• Embodiment
  • Marcin MiƂkowski: Explaining the Computational Mind, p. 4 The separation of embodied cognition from extended cognition and situated cognition can be based upon the embodiment thesis, a narrower view of embodiment than that of Varela et al. (wikipedia.org)
  • or that of Dawson: Embodiment thesis: Many features of cognition are embodied in that they are deeply dependent upon characteristics of the physical body of an agent, such that the agent's beyond-the-brain body plays a significant causal role, or a physically constitutive role, in that agent's cognitive processing. (wikipedia.org)
  • Grounded Cognition, concerned with the role of simulations and embodiment in cognition, encompasses Cognitive Linguistics, Situated Action, Simulation and Social Simulation theories. (wikipedia.org)
  • According to Zhang & Norman (1994), the distributed cognition approach has three key components: Embodiment of information that is embedded in representations of interaction Coordination of enaction among embodied agents Ecological contributions to a cognitive ecosystem 'Dcog' studies the "propagation of representational states across media" (Rogers and Ellis, ibid. (wikipedia.org)
  • Foglia
  • RA Wilson and L Foglia, Embodied Cognition in the Stanford Encyclopedia of Philosophy This thesis omits direct mention of some aspects of the "more encompassing biological, psychological and cultural context" included by Varela et al. (wikipedia.org)
  • human
  • This transcript documents select parts of discussions on the confluence of cognition, interaction, design, and human behaviour studies. (springer.com)
  • He instead chose to focus on the human learning experience in everyday life and its importance to the study of cognition. (wikipedia.org)
  • Topics included in the domain of numerical cognition include: How do non-human animals process numerosity? (wikipedia.org)
  • Non-human research still has a major place in this field, however, and is especially useful in illuminating which nonverbal behaviors signify components of theory of mind, and in pointing to possible stepping points in the evolution of what many claim to be a uniquely human aspect of social cognition. (wikipedia.org)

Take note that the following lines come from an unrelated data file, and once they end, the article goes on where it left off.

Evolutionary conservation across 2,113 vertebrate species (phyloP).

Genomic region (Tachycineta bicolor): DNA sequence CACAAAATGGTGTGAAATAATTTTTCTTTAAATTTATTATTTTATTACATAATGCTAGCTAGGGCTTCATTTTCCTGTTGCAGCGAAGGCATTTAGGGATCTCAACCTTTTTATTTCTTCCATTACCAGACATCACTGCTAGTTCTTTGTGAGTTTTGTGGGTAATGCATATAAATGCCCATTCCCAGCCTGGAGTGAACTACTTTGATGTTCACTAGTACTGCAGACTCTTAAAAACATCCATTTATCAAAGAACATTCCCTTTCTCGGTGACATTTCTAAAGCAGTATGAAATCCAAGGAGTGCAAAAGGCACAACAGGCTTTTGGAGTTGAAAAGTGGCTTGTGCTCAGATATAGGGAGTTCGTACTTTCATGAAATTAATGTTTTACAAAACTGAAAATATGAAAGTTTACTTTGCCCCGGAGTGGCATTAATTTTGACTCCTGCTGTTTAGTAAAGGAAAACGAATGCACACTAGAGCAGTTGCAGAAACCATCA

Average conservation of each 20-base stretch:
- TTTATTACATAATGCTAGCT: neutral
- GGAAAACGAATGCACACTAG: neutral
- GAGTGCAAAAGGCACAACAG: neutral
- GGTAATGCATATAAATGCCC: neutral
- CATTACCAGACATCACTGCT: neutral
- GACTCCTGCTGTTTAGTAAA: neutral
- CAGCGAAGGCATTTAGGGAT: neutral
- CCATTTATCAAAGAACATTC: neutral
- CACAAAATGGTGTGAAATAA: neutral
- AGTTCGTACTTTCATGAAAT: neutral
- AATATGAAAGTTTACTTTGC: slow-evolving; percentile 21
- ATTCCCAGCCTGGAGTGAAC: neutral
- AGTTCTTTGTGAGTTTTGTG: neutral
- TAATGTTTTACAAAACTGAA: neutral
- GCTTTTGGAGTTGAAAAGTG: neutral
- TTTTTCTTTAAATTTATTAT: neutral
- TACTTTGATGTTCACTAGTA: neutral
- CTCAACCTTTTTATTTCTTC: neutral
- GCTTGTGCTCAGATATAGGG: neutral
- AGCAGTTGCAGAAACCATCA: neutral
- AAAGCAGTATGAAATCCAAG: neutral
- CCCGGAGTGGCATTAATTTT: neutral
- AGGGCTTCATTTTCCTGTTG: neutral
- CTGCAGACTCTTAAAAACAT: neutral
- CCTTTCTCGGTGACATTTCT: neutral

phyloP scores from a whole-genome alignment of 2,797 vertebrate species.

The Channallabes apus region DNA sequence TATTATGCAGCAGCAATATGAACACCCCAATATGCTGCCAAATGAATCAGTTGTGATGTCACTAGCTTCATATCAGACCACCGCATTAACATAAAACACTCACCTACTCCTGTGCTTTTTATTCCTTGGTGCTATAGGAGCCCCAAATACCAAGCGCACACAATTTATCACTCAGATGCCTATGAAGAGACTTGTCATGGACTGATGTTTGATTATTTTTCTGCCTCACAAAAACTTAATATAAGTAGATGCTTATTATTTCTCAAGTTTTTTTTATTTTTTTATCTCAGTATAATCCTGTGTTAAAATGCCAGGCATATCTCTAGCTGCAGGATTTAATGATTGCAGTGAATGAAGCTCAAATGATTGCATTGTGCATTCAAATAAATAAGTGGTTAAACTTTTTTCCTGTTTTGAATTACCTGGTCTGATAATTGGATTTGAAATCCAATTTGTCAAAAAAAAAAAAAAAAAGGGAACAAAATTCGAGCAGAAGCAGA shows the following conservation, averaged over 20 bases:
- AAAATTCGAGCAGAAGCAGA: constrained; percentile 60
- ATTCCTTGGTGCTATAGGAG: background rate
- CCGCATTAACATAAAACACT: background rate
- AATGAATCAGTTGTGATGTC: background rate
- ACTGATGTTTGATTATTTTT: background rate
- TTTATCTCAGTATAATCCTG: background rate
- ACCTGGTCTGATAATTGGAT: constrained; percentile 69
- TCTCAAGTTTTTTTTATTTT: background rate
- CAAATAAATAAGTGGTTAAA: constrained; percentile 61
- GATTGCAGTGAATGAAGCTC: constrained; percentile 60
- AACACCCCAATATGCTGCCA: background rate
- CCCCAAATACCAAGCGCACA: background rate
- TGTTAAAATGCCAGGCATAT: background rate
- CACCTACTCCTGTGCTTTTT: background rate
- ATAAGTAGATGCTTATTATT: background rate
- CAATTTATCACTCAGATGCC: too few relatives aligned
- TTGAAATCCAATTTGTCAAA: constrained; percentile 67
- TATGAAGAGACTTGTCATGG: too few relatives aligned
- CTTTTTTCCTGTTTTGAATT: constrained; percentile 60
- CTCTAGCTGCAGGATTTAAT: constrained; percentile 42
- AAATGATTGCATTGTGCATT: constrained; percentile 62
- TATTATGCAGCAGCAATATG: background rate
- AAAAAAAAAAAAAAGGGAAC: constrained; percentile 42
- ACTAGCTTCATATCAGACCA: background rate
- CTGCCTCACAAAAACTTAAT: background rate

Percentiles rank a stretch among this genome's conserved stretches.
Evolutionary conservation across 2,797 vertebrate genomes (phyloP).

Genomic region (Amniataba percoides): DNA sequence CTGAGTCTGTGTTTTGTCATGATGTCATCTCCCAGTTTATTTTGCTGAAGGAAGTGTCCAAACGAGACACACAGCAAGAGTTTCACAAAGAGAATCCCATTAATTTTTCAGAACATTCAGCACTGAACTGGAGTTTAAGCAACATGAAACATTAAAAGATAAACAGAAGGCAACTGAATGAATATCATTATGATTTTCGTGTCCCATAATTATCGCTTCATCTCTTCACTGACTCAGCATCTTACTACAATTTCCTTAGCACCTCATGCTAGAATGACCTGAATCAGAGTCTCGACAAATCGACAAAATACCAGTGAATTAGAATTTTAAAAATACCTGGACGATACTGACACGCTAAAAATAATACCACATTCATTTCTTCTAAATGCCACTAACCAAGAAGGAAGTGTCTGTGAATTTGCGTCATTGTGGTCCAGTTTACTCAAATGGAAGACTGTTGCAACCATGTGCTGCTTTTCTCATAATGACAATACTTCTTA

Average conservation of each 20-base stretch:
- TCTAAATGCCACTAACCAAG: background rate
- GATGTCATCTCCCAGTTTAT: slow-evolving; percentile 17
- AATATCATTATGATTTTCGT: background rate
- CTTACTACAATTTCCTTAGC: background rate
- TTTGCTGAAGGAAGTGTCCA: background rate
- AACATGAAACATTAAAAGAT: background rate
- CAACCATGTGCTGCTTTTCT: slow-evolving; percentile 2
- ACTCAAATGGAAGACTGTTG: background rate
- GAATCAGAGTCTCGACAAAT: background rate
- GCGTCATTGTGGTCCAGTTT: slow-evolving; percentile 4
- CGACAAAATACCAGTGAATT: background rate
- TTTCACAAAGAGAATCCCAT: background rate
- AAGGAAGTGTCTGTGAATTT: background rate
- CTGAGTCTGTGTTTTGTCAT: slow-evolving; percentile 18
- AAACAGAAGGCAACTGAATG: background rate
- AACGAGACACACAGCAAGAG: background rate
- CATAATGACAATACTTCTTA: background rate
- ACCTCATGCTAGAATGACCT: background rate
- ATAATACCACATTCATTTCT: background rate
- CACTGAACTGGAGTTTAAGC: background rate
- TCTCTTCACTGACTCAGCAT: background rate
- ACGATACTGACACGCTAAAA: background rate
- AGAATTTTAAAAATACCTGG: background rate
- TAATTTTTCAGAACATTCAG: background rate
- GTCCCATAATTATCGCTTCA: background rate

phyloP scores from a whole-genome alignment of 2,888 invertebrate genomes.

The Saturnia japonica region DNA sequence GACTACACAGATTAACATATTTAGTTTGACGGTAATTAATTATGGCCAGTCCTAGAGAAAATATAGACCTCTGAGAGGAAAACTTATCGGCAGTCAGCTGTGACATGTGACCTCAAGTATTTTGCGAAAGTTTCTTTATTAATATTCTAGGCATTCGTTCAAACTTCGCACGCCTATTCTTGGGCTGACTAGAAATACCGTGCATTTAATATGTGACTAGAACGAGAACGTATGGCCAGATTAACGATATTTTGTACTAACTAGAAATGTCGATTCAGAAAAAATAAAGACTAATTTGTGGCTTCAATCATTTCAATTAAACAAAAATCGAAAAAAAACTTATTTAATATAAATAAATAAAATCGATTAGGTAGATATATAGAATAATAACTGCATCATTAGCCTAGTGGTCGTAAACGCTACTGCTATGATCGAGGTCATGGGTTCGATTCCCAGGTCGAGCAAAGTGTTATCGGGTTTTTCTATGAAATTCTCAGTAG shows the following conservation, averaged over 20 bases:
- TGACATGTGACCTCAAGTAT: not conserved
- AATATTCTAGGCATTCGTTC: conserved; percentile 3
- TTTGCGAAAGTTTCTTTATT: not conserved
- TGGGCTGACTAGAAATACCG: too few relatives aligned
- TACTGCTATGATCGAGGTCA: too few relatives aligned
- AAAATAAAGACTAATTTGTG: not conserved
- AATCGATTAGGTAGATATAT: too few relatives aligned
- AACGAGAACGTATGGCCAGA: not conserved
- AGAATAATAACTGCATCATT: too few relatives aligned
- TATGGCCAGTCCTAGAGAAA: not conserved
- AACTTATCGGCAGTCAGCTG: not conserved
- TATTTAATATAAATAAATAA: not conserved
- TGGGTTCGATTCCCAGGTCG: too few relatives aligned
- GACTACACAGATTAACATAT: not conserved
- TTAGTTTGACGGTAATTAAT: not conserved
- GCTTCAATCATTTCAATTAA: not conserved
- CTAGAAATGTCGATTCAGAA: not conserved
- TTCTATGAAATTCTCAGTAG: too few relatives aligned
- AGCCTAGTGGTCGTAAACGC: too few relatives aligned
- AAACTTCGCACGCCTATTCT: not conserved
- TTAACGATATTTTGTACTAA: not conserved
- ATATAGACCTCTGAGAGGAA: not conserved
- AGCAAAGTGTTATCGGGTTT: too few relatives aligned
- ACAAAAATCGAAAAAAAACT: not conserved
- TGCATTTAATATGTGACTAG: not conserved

• Recently, most non-human theory of mind research has focused on monkeys and great apes, who are of most interest in the study of the evolution of human social cognition. (wikipedia.org)
  • A chief failing of AI is not being able to achieve a complete likeness to human cognition due to the lack of emotion and the impossibility of implementing it into an AI. (wikipedia.org)
  • Similarly, other computational models raise more questions about cognition than they answer, making their contributions much less significant for the understanding of human cognition than other cognitive approaches. (wikipedia.org)
  • Embodied cognition is the theory that many features of cognition, whether human or otherwise, are shaped by aspects of the entire body of the organism. (wikipedia.org)
  • Eleanor Rosch, Evan Thompson, Francisco J. Varela: The Embodied Mind: Cognitive Science and Human Experience pages 172-173 The Varela enactive definition is broad enough to overlap the views of extended cognition and situated cognition, and indeed, these ideas are not always carefully separated. (wikipedia.org)
  • In 1962 Douglas C. Engelbart released the report "Augmenting Human Intellect: A Conceptual Framework" which introduced, and laid the groundwork for, augmented cognition. (wikipedia.org)
  • Many of the same arguments in the debate around human enhancement can be analogized to augmented cognition. (wikipedia.org)
  • aspects
  • It's exciting to be able to use functional brain imaging to see the way children's weight affects the aspects of cognition that influence and underlie achievement," said postdoctoral researcher and co-author Naiman Khan. (psychcentral.com)
  • In philosophy, embodied cognition holds that an agent's cognition is strongly influenced by aspects of an agent's body beyond the brain itself. (wikipedia.org)
  • Disjunctive cognition is a common phenomenon in dreams, first identified by psychoanalyst Mark Blechner, in which two aspects of cognition do not match each other. (wikipedia.org)